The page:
In the past few paragraphs, the changes in traditional education, exams, and labs have been discussed. But the question on everyone’s mind – how are clinicals handled in the middle of a pandemic? This is a bit more up in the air and is one of the more difficult issues to handle. It is the best way to learn but sends students from the frying pan into the fire, putting them in the middle of a battleground where stress levels of stress and infection risks detract from the experience.  

Nursing students are generally introduced into a larger hospital that is affiliated with the school they attend, rather than a smaller, more specialized practice. The mixing of floors, the stretched capacity of hospital beds, and the overall risk of introducing more people into a high-risk setting begs the question of whether it is advisable to let students in at all.  

For the time being, students are allowed on non-COVID floors in the hospitals, where there will be less risk of transmission to both student and patient. However, with the recent spike in cases, some hospitals no longer allow students if the number of cases or determined risk is too high. In some states, where the numbers are lower or the restrictions are less, students are practicing in hospitals as normal, with the addition of PPE.  

There is no direct answer as to what will happen with clinicals. Decisions are made on a week by week, case by case basis. Administrators are trying to get answers to their students as quickly as possible and are doing everything in their power to facilitate the clinical hours that students need to sit for the NCLEX exam. 

Nursing meets the challenges of the changing face of education and healthcare  

In these unprecedented times in our ever-changing world, it comes as no surprise that nursing education is also affected. One might ask whether they really want to rise to the call of action and pursue a career in nursing. If yes, how would they pick a school that would provide them with the best education in these changing times? There is no correct or incorrect answer to this question. The courses offered and the NCLEX passage ratings are no longer of highest importance.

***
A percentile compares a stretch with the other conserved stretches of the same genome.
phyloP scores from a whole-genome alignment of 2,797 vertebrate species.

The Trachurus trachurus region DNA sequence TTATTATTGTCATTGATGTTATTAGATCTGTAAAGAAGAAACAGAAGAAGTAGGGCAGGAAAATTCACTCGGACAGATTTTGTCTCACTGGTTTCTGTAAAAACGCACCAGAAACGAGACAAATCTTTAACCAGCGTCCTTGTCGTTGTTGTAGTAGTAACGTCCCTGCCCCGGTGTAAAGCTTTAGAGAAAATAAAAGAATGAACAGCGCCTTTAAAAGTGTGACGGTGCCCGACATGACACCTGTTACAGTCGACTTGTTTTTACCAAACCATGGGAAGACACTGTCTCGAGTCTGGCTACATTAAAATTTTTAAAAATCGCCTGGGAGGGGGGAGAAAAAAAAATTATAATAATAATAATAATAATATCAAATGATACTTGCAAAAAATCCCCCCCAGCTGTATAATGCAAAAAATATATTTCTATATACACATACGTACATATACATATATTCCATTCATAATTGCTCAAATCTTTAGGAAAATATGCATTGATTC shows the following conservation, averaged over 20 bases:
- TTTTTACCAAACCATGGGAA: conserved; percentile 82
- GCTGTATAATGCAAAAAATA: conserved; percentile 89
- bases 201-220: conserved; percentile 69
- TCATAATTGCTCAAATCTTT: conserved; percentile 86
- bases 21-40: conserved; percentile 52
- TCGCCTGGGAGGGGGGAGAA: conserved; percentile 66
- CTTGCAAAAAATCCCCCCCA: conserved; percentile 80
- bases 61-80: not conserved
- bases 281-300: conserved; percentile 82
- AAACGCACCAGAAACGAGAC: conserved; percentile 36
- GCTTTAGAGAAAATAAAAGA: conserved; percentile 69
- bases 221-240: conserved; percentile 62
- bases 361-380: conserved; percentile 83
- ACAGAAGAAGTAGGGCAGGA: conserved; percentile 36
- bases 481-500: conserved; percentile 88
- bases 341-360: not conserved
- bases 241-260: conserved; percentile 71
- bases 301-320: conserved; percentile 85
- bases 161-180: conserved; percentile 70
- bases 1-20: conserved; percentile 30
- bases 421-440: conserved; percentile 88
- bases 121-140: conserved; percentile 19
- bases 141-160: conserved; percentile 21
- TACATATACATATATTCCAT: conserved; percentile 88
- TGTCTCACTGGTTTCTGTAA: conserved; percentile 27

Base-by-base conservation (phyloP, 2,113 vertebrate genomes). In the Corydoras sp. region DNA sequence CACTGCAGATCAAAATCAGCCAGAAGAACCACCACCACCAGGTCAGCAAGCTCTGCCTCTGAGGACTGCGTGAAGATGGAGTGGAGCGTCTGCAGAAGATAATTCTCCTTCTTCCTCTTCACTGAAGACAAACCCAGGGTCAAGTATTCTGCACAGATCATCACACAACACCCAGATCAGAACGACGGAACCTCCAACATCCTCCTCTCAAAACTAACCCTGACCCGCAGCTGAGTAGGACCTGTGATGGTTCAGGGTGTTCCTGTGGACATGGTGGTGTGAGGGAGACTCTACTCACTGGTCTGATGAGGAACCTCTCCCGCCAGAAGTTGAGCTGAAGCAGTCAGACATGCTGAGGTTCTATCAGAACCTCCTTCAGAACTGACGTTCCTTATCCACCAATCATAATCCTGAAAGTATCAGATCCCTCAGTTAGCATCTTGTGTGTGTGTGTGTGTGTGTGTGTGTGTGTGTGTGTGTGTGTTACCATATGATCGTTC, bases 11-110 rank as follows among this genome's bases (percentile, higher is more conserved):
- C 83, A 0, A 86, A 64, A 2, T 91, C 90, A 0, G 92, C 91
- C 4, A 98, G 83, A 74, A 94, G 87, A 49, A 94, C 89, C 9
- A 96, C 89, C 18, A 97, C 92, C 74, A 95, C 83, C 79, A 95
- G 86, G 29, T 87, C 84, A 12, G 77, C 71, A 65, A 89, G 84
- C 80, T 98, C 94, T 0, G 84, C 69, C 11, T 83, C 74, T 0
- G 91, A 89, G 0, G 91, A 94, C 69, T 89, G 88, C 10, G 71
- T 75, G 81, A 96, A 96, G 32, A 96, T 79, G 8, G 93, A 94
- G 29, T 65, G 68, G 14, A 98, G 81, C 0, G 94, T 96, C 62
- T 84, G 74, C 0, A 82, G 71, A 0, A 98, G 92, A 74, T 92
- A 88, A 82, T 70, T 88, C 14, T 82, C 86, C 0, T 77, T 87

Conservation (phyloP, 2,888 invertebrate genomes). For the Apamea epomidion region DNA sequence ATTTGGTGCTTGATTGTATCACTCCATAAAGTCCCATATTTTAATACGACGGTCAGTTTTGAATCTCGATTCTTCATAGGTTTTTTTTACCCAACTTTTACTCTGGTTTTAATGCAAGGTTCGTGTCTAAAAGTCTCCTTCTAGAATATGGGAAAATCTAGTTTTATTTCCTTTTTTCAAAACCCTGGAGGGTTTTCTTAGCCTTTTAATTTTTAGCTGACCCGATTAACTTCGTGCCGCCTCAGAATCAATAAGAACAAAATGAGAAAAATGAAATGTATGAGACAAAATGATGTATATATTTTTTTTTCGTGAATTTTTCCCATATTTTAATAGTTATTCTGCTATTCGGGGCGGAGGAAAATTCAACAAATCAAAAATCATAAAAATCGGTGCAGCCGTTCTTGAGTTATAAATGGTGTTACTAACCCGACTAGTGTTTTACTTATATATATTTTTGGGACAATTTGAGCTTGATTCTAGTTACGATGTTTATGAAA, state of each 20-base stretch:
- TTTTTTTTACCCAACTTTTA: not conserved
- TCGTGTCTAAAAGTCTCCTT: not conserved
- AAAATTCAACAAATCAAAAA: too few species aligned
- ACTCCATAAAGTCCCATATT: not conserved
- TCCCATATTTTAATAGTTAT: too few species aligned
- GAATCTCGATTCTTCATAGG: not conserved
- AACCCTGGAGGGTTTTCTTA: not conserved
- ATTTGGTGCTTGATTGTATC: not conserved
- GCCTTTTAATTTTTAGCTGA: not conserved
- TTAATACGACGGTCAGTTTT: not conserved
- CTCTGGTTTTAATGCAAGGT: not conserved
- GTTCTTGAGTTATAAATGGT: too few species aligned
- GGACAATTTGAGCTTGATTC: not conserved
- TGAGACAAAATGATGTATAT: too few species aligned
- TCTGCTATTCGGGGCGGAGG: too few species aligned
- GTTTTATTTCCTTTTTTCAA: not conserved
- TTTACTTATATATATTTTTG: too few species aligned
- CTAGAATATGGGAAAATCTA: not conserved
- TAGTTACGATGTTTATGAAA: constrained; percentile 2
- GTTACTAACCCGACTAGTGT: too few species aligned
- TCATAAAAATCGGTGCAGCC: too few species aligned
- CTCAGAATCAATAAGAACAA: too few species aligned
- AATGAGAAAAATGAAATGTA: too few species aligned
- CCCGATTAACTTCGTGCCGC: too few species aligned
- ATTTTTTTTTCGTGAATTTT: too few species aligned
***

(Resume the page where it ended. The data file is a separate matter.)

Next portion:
Things to consider, instead, include communication between the school and the students, disruptions in education and clinicals, and how prepared the schools are for virtual education. 

Preparation for virtual education is demonstrated by schools offering hybrid courses before the pandemic, showing that they have the technology and are prepared to utilize it. There will be less of a learning curve for everyone involved if this is the case.  

Reading student reviews of the way the schools are run and overall interscholastic communication can be helpful in making these decisions. While no one knows what the next day will hold, keeping students up to date as new information and new developments present themselves is crucial for the mental health of all involved.  

Do your research by speaking to past students and present professionals 

However, if there are no open houses or opportunities to meet in person, can this research be done? One method is to join the Facebook group for the school and contact either current students or alumni to hear firsthand about their experiences. Reading articles and websites only provides a piece of the story. Primary sources are the way to get a true glimpse into what life is like at a school.  

LinkedIn can also be an excellent resource for finding students to speak with. An even better solution is to locate an alumni directory. Don’t be afraid to reach out to anyone you can find. Alumni, especially in the field of nursing, are always happy to speak about their experiences, good or bad, and assist in any way they can. In my personal experience, I received messages asking about my experience after my first semester. I had a productive conversation with an interested student that I enjoyed and that helped her to make her decision.  

Overall, while nursing education looks a bit different now than it might have a year ago, it still stands by the same principles of preparing new, motivated nurses for a lifetime of caring for others and making the world a better place. Every obstacle in education can be overcome with this in mind. In the end, nurses pursuing education now will be more prepared for anything that their careers can throw at them and will build an adaptable determination that is incomparable.